Ba/F3 cells stably expressing c-kit WT were analysed for surface c-kit expression before and after 45′ treatment with 500 ng/ml SCF with or without addition of 75 μg/ml (267 μM) cycloheximide (Calbiochem, Darmstadt, Germany). Cells were analysed at 0, 45 and 90 min after the start of SCF stimulation. To assess reconstitution of c-kit at the cell surface, SCF containing media was removed, cells were washed three times with PBS and cultivated for the indicated additional time with or without cycloheximide. For detection of c-kit expression by FACS, cells were stained with a PE-labeled c-kit antibody (ACK45, Pharmingen, Heidelberg, Germany) or control antibody (A95-1, Pharmingen, Heidelberg, Germany) and measured on a Coulter XL FACS machine (Coulter, Krefeld, Germany) in the FL1 and FL2 gate.
Immunoprecipitations and immunoblotting
Immunoprecipitations and immunoblotting was done as previously described (Duyster et al., 1995). Briefly, SCF stimulated or non-stimulated cells were harvested in cold PBS containing 1 mM Sodium Vanadate, pelleted and lysed in lysis buffer containing 10 mM Tris-HCl (pH 7.4), 5 mM EDTA, 130 mM NaCl, 1% Triton, 1 mM phenylmethylsulfonyl fluoride, 1 mM Na3VO4 and 10 mg/ml of each phenantroline, aprotinin, leupeptin and pepstatin. After clarification by centrifugation and preclearing with protein A-Sepharose, antibody-protein complexes were brought down with 30 μl of protein A-Sepharose (Amersham/Pharmacia Biotech AB, Freiburg, Germany). For immunoprecipitation of c-kit 2 μg of anti-kit M14 was used. Lysates and bound fractions of immunoprecipitations were subjected to SDS–PAGE and blotting was performed on PVDF membranes (Immobilon-P, Millipore GmbH, Eschborn, Germany). Immunodetection of phosphotyrosine was done using a mixture of the anti-phosphotyrosine antibodies 4G10 and PY20. For detection of immunoprecipitated c-kit or c-kit from lysates anti-kit C19 was used. In order to examine activation of PKB/Akt lysates from cells overexpressing HA-tagged Akt were first analysed with an anti-phospho-Akt antibody. After stripping the same membrane was probed with an anti-HA antibody to verify equal expression levels of HA-Akt. Blots were developed using SuperSignal® chemoluminescent substrates from Pierce Chemical Company (KMF GmbH, St. Augustin, Germany).
Visualization of c-kit-EGFP fusion constructs in fixed cells
Fixation and detection of EGFP fusion constructs in fixed cells was done as previously described (Coutinho et al., 2000). Briefly, COS7 cells were cultured and transfected on gelatin-coated chamber slides (Nunc GmbH, Wiesbaden, Germany). Seventy-two hours after transfection, cells were starved for at least 6 h, stimulated with SCF as indicated, washed with cold PBS containing 1 mM Vanadate and fixed with 3.7% paraformaldehyde for 15 min. Cells were then washed twice with PBS, overlaid with mounting medium (Molecular Probes), covered with a coverslide and visualized using a fluorescence microscope (Olympus optical Co. GmbH, Hamburg, Germany) connected to a digital imaging system (TILL Photonics, Munich, Germany). For detection of different fluorochromes the appropriate filter sets were used (Chroma, AHF AG, Tuebingen, Germany). The fluorescence information of the c-kit-fusion constructs (green channel) was superimposed onto the transmission picture of the cell (red channel) in order to facilitate subcellular localization of the fluorescence signal.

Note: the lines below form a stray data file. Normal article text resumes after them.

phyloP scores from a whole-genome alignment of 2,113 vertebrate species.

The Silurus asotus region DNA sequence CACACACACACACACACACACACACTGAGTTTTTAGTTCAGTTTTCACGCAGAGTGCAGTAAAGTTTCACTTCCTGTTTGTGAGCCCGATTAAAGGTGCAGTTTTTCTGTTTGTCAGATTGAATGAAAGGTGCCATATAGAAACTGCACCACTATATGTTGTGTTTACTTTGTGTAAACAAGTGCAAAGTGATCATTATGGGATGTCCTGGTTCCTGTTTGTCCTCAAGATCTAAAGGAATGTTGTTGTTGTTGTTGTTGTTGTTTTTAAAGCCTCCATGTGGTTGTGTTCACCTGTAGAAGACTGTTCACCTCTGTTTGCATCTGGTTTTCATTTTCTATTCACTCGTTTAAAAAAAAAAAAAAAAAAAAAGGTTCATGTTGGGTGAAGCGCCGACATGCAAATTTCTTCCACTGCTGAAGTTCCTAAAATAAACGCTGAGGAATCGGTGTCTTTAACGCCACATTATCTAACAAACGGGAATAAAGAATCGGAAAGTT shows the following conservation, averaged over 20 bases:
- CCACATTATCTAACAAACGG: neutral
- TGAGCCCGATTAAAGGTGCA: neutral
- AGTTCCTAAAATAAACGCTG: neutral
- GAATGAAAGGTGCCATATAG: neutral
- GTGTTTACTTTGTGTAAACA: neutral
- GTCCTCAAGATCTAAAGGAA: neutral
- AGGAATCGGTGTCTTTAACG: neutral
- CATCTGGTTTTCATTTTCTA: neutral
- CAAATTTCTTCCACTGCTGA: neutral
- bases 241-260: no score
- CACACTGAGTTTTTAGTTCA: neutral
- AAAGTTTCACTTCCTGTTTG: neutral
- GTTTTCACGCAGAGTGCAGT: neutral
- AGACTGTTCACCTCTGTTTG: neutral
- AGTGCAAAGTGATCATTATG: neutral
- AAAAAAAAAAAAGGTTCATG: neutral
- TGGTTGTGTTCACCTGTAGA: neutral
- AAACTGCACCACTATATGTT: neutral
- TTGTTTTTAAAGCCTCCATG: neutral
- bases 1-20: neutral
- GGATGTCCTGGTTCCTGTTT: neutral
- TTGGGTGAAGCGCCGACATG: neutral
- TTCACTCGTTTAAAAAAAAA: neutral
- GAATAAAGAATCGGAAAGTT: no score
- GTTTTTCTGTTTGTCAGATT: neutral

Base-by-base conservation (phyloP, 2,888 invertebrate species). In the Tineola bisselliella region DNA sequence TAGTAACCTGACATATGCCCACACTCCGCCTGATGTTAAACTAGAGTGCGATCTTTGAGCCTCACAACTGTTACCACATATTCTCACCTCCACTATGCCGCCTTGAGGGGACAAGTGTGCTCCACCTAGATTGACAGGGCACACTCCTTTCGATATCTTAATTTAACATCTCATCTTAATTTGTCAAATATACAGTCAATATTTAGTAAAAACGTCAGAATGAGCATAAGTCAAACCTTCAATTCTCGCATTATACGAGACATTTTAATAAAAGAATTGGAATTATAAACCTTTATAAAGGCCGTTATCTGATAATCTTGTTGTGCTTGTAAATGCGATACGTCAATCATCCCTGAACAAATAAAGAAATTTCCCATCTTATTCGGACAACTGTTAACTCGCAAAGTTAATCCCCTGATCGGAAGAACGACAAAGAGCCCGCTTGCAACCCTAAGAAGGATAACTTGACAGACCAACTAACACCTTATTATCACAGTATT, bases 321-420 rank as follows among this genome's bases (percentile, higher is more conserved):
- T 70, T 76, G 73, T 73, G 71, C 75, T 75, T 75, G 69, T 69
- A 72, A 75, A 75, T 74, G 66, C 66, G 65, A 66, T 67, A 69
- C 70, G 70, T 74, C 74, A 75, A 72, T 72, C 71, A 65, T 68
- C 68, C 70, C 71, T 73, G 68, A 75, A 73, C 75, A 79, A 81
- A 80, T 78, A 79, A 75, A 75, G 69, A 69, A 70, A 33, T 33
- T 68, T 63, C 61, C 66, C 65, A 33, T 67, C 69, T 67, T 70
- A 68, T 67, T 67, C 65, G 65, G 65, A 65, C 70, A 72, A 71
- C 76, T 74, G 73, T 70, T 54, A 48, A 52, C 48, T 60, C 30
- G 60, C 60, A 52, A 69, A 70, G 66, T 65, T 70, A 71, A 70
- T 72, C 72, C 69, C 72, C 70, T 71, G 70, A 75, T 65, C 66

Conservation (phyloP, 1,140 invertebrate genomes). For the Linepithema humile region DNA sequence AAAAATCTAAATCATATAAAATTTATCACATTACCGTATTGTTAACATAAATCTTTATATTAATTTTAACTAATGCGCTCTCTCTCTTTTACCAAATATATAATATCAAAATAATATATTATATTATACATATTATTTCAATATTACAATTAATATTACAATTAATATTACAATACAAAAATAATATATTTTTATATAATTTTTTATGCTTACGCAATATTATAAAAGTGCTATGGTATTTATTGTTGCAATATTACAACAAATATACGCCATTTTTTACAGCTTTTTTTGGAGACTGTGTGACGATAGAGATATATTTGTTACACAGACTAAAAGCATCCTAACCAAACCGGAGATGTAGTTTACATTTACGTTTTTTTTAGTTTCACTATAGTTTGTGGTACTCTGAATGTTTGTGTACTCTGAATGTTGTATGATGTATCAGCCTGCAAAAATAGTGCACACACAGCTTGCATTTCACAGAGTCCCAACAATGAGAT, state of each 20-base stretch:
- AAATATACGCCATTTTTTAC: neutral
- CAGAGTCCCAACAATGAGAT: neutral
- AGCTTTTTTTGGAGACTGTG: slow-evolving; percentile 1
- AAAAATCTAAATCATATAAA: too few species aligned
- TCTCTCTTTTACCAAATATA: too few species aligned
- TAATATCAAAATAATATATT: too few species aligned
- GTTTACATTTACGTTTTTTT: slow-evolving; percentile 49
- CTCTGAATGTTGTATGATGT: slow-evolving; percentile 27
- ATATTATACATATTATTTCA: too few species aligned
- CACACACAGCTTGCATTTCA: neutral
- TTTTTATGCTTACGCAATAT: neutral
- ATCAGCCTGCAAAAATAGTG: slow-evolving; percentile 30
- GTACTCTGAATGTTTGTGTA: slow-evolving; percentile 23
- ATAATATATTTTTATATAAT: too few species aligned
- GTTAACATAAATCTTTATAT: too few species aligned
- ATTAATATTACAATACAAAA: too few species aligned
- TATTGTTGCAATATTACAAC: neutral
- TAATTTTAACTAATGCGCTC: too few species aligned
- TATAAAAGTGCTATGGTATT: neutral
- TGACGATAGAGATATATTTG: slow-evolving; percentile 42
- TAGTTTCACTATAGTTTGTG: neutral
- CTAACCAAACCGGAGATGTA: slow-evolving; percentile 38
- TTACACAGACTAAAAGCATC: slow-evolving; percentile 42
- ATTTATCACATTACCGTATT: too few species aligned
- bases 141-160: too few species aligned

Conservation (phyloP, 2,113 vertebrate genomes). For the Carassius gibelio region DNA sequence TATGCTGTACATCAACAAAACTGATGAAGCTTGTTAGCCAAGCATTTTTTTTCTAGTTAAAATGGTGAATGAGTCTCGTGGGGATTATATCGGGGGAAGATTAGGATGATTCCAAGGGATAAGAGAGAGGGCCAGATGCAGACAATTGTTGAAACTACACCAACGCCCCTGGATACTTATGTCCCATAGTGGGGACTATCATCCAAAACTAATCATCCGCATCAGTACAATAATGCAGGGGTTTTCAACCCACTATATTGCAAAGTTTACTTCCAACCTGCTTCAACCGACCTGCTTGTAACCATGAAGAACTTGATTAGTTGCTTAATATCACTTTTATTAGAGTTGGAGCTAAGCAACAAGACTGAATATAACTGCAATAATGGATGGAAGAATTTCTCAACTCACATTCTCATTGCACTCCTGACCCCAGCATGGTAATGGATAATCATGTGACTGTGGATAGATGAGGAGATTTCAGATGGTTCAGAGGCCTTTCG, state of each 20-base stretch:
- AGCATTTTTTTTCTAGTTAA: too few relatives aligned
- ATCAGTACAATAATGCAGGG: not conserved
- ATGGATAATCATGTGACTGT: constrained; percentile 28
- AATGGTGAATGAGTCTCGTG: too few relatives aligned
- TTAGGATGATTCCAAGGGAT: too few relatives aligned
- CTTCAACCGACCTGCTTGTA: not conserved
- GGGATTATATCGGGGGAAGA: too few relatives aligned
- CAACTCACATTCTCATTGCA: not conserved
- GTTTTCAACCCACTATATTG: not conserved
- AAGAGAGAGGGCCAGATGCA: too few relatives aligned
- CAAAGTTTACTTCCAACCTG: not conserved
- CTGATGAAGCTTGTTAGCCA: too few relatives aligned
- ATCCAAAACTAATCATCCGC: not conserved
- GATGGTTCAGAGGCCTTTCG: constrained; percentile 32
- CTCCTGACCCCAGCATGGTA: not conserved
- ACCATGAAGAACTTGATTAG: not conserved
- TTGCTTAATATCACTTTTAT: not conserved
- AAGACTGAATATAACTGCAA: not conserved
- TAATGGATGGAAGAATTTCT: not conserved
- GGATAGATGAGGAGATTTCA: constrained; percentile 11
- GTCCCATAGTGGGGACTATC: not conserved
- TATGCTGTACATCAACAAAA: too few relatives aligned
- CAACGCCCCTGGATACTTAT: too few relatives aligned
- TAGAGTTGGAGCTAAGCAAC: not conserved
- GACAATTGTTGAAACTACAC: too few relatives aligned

Manual Z-scan analysis was performed by focusing three levels (supranuclear: Red channel; epinuclear: Blue channel; peripheral: Green channel) of the adherent COS7 cell showing vesicle formation after SCF stimulation. All three channels were digitally combined in the RGB picture.
Time lapse imaging of c-kit molecules in living cells
COS7 cells expressing SS-EYFP-kit were grown on a dish with an integrated coverslide. Using an inverted microscope (Olympus IX-50) equipped with a temperature control unit time lapse imaging of cells was performed at 37°C for 200 s with an imaging cycle time of 10 s. The sum of all vesicle movements during 200 s (Δt=200 s) (red channel) was superimposed on the initial picture of the cell (green channel). The software for imaging vesicle tracks was kindly provided by TILL Photonics, Munich, Germany.
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This work was supported by a grant to J Duyster from the José-Carreras Stiftung and Mildren-Scheel Siftung and by SFB grant No 456 to J Duyster and C Peschel. T Jahn and C Miething are supported by a fellowship from the Deutsche José-Carreras Stiftung. We thank Kenneth I Weinberg, Children's Hospital Los Angeles, for very helpful suggestions and comments and critically reading the manuscript. We thank Dr Christian Heinemann, TILL Photonics, for friendly and skilful support. We thank Claudia Mugler for technical assistance.
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Jahn, T., Seipel, P., Coutinho, S. et al. Analysing c-kit internalization using a functional c-kit-EGFP chimera containing the fluorochrome within the extracellular domain. Oncogene 21, 4508–4520 (2002). https://doi.org/10.1038/sj.onc.1205559